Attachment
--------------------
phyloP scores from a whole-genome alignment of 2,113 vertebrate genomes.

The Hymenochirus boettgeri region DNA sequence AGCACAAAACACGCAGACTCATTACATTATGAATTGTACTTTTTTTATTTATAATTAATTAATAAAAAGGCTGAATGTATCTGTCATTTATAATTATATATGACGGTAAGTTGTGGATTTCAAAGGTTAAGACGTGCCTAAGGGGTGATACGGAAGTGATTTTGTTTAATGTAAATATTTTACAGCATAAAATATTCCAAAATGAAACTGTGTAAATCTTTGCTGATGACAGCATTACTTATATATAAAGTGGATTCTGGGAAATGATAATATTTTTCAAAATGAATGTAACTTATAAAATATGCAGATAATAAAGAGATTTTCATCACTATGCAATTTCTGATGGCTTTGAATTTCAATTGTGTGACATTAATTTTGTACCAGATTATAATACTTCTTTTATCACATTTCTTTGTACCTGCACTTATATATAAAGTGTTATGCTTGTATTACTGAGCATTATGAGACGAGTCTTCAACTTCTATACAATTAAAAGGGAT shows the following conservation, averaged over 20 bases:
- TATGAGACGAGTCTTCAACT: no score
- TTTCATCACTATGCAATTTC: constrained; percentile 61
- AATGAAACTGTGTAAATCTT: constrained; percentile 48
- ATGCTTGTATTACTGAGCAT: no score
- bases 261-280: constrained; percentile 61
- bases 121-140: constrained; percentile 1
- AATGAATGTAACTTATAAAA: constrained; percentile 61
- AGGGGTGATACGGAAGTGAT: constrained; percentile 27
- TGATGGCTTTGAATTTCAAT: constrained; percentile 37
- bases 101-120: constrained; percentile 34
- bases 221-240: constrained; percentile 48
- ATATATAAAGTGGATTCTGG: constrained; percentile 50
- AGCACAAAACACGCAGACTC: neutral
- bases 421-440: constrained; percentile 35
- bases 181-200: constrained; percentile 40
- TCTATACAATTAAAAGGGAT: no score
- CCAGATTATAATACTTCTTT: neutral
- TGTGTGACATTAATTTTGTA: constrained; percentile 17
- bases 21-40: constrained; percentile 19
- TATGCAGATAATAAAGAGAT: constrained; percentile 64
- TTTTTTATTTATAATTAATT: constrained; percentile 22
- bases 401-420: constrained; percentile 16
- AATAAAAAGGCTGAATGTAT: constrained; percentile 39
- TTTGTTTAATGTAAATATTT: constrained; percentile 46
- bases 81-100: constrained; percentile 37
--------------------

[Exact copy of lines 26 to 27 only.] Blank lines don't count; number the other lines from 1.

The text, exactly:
- TTTGTTTAATGTAAATATTT: constrained; percentile 46
- bases 81-100: constrained; percentile 37